FIG. 18 shows the detailed flow of the wafer process. In step 11 (oxidation), the wafer surface is oxidized. In step 12 (CVD), an insulating film is formed on the wafer surface. In step 13 (electrode formation), an electrode is formed on the wafer by vapor deposition. In step 14 (ion implantation), ions are implanted in the wafer. In step 15 (resist processing), a photosensitive agent is applied to the wafer. In step 16 (exposure), a circuit pattern is drawn (exposure) onto the wafer by the above-mentioned exposure apparatus. In step 17 (developing), the exposed wafer is developed. In step 18 (etching), the resist is etched except the developed resist image. In step 19 (resist removal), an unnecessary resist after etching is removed. These steps are repeated to form multiple circuit patterns on the wafer. A manufacturing apparatus used in each step undergoes maintenance by the remote maintenance system, which prevents trouble in advance. Even if trouble occurs, the manufacturing apparatus can be quickly recovered. The semiconductor device productivity can be increased in comparison with the prior art.

As has been described above, the present invention can easily control a figure change of the mirror (reflecting surface) in accordance with exposure conditions, and realize exposure at a stable precision.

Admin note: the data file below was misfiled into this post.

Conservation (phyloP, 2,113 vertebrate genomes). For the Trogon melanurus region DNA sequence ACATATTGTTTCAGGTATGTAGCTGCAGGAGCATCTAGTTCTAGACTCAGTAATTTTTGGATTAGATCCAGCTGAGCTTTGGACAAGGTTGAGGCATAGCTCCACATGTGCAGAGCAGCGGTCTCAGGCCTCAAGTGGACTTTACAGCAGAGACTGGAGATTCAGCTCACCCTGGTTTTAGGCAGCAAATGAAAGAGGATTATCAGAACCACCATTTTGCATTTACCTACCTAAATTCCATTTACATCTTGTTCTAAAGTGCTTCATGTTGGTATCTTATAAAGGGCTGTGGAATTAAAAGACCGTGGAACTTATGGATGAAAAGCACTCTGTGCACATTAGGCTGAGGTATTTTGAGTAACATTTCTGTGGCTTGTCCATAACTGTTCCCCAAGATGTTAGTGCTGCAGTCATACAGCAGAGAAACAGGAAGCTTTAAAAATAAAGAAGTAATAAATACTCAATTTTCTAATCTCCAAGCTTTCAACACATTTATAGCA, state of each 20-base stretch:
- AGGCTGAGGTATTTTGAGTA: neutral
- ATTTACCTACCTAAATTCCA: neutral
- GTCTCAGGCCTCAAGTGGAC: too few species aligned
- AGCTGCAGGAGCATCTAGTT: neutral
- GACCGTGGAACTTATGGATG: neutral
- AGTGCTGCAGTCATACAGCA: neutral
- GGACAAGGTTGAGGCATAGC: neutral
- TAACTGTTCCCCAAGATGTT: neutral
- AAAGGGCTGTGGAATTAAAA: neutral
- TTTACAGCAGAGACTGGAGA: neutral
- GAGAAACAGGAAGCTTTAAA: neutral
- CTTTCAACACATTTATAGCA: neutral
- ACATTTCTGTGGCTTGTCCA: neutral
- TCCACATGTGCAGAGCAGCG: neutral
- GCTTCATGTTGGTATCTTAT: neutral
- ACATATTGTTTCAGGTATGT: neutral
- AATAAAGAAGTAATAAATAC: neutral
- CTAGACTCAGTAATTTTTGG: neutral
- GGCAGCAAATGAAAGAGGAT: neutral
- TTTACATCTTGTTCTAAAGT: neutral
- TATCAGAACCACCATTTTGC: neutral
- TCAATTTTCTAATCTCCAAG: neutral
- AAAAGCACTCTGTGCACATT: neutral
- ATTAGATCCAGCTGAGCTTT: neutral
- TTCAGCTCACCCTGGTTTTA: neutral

The present invention can provide an exposure apparatus capable of stably transferring a fine pattern while properly preventing any decrease in resolution or contrast upon a change in reflecting surface figure caused by temperature variations of an optical element, and a semiconductor device manufacturing method using the exposure apparatus.

As many apparently widely different embodiments of the present invention can be made without departing from the spirit and scope thereof, it is to be understood that the invention is not limited to the specific embodiments thereof except as defined in the claims.

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Classifications
U.S. Classification356/400, 438/7, 355/30, 438/10, 359/845, 355/53
International ClassificationG02B5/08, G03F7/20, H01L21/027
Cooperative ClassificationG03F7/70258, G03F7/70233, G03F7/706, G03F7/70891
European ClassificationG03F7/70L6B, G03F7/70F4, G03F7/70F10, G03F7/70P6D2